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Title Cultural-historical activity theory and additional support needs decision-making processes in a Scottish local authority : partnership working as a learning zone intervention / Tracey Colville.
Name Colville, Tracey. .
Abstract Evidence of impact of the DWR intervention on policy and practice was demonstrated via analysis of new policy documentation, professional discourse in strategic working groups and external validation by Inspection processes. The DWR workshops were viewed as a 'marginal microcosm' of the wider authority context with 'centripetal potential' to make inroads into central structures and processes. A key contribution to the authority change process is that the PAG decision-making process has been re-configured as case management review groups (CMRGs), located within the re-structuring of ASL services and in alignment with the new Children's Services Delivery Model (GIRFEC). Allocating specialist provision is no longer a separate process; rather it is part of a coherent, systems-based approach, the principles of which are progressive and proportionate intervention with an emphasis on presumption to mainstream. Findings support the thesis that CHAT and DWR provide a theoretical, conceptual and methodological framework within which to undertake historical analysis of contradictory professional practice to gain a system-based understanding of complex work settings leading to organizational change and observable impact on policy and practice.
Abstract The area of enquiry is a Scottish local authority decision-making process for specialist educational provision for children with additional support needs (ASN). The study had two aims. Firstly, to evaluate the extent to which Cultural Historical Activity Theory (CHAT) and Developmental Work Research (DWR) are useful analytical and intervention tools for local authority organizational change processes (Engestrè€om 2007b, 1987) and secondly, to contribute to the change process of local authority policy and practice for children with ASN. Education professionals and authority officers participated in the study which utilized a flexible case study design. The empirical investigation involved three workshops based DWR interventionist methodology, the aim of which was to consider stakeholders' views of the problems associated with the PAG process and to consider the change potential of authority systems. Ethnographic data from two internal authority studies of the PAG process together wit h case study presentations was used as 'mirror' data in the empirical investigation as catalysts for critical discussion. A CHAT analysis of workshop transcripts illuminated hypotheses about systemic contradictions within the process. Contradictions were hypothesized in terms of CHAT concepts of tools, division of labour and rules and the extent to which they mediated the PAG decision-making process. Key themes included ineffective assessment methodology and decision-making criteria, problematic multi-disciplinary working and partnerships with parents, lack of clarity of the role of the educational psychologist, the persistence of traditional categorization of need, and the PAG process as overly complex and non-transparent. Inclusion and special education discourses permeated all of the themes.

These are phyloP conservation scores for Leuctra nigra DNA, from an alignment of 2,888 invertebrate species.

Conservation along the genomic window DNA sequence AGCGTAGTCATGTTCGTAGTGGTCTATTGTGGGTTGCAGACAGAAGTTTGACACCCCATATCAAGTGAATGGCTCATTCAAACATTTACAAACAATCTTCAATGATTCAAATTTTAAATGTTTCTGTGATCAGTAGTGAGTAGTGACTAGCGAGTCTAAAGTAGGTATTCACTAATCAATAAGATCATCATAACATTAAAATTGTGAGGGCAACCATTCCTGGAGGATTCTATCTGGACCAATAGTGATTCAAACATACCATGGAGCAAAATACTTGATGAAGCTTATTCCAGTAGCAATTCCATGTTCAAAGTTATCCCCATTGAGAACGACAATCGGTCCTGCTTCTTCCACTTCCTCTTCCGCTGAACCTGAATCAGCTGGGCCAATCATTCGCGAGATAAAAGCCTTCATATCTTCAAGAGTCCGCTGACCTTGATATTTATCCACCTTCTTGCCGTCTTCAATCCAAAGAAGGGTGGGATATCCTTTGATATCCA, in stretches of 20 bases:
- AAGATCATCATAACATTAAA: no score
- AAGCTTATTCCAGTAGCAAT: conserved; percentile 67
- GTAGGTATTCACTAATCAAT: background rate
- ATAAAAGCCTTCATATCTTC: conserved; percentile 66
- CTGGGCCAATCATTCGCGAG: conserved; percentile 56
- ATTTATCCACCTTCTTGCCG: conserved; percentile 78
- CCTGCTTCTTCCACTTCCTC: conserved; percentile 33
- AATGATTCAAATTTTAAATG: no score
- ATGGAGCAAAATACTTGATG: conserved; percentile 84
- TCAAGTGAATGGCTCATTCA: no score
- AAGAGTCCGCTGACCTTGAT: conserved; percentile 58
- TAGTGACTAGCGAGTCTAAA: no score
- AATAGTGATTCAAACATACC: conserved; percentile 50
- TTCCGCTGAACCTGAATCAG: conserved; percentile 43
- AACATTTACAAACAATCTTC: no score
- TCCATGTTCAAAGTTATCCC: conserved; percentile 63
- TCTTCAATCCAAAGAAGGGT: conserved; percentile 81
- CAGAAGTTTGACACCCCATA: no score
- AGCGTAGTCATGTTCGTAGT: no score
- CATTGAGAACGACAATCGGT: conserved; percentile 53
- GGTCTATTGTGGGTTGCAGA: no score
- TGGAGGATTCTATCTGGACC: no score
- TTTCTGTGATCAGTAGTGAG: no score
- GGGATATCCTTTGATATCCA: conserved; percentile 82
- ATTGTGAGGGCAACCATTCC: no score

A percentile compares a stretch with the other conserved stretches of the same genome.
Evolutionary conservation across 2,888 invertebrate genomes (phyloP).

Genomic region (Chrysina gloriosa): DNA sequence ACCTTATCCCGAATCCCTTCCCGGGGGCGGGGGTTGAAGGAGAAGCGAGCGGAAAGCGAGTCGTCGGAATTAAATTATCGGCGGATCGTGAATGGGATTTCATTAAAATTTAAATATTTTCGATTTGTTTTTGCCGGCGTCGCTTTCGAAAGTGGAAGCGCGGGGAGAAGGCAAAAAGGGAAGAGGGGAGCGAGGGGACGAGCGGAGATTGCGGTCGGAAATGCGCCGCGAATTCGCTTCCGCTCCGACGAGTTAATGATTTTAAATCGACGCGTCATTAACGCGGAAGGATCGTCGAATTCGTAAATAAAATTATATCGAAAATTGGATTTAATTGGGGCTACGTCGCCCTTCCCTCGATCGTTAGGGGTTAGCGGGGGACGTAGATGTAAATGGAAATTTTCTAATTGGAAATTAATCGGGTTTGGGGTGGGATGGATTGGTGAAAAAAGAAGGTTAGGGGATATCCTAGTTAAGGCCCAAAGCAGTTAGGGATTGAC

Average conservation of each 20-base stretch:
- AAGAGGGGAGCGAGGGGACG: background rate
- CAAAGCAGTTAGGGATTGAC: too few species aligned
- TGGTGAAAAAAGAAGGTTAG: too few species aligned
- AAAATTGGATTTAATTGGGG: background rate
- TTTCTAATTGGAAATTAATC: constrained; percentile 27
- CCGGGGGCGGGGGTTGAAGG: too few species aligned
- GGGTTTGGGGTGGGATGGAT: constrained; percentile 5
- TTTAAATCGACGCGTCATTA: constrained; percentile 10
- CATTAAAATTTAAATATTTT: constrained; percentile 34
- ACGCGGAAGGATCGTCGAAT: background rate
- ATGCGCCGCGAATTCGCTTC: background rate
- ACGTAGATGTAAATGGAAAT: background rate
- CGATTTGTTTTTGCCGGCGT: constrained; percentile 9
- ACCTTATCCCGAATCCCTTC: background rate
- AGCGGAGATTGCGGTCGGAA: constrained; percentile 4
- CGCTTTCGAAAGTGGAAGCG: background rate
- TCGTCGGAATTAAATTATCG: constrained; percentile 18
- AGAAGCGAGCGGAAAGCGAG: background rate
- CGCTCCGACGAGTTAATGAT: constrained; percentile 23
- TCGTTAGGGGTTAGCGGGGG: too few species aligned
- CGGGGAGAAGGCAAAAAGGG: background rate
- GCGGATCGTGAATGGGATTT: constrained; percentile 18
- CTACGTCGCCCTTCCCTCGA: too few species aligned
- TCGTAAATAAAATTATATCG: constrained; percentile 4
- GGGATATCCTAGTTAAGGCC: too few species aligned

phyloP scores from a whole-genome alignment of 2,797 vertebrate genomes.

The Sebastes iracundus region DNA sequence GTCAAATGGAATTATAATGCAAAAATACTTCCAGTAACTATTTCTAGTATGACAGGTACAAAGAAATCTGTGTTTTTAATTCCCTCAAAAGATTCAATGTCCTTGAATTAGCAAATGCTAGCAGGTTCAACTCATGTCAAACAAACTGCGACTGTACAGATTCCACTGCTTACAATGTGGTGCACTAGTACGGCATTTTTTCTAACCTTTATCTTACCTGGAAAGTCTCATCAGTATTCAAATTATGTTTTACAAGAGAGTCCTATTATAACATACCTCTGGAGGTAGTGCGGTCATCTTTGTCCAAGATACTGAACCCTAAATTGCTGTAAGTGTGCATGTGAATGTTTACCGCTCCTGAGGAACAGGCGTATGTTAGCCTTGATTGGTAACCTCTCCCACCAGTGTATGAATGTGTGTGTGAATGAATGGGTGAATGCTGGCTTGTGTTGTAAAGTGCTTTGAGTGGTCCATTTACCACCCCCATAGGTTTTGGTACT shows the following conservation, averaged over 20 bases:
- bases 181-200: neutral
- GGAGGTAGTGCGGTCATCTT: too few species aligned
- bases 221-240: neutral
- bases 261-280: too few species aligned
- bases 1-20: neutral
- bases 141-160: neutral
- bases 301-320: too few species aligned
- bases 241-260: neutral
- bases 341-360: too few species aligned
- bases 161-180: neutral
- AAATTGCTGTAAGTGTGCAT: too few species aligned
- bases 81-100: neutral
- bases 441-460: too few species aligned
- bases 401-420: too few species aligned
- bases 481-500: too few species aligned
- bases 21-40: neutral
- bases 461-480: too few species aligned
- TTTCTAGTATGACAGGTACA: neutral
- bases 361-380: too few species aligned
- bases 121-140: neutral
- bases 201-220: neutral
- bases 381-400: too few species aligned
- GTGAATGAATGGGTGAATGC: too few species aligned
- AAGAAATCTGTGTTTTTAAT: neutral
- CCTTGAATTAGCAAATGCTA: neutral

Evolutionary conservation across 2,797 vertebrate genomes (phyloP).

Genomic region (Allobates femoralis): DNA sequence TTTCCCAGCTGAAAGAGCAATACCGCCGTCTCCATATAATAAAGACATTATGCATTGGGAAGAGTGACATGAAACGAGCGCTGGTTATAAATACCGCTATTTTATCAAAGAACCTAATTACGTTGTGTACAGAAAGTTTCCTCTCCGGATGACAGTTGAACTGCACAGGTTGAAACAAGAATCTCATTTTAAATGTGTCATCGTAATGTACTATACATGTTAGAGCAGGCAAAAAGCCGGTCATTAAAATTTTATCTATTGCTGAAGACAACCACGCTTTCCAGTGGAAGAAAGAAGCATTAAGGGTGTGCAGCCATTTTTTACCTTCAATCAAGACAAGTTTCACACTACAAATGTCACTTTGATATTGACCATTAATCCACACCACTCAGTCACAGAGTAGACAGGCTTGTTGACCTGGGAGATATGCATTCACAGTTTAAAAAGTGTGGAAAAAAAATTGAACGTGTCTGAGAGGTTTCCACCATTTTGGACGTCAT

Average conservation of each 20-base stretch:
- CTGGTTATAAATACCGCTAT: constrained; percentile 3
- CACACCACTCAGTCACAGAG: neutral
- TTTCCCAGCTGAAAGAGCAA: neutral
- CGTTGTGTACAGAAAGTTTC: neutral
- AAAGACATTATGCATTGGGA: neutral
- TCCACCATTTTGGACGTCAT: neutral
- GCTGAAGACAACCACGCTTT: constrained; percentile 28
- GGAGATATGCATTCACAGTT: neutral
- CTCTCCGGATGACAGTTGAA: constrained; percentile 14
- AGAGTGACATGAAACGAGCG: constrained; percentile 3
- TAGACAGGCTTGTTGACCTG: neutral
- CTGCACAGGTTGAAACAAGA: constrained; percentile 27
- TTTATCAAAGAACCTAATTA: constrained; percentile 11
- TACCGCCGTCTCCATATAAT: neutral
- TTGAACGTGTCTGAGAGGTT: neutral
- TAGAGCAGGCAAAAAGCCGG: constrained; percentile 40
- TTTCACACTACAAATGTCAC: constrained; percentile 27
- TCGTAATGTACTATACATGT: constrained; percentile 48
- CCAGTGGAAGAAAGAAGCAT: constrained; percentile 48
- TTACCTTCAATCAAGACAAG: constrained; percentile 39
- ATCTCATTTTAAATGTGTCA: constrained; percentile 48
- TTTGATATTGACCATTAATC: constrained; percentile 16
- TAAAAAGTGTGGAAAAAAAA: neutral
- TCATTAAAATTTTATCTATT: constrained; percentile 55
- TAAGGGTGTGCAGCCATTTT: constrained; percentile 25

Abstract The authority decision-making process was viewed as a network of activity systems undergoing a cycle of expansive learning and development, artificially provoked via the DWR work intervention, applying Vygotskian notions of dual stimulation and the zone of proximal development (ZPD) as mechanisms to mediate collective learning and change. The cycle of expansive learning reflected a collective journey through the ZPD of the PAG process, mediated by the researcher-practitioner, during which established practice was first challenged via a historical analysis and then developed in consideration of future professional practice. The extent to which expansive learning and knowledge development had occurred in the DWR workshops was assessed against key turning points in discussion, the development of new instrumentalities and participants' evaluation of the workshop sessions. As the object of PAG activity was expanded, key turning points included an initial focus on the decision-making process, then on wider developments to promote inclusive practice and finally on a re-structuring of the authority service delivery model. The expanded object of activity reflected collective le arning in the ZPD of the PAG process, evidenced in a shift in participants' understanding of the PAG process from everyday understandings to a more theoretical, systems-based understanding.
Publication date 2012
Name University of Strathclyde. School of Psychological Sciences and Health.
Thesis note Thesis EdD University of Strathclyde 2012 T13351
System Number 000002258

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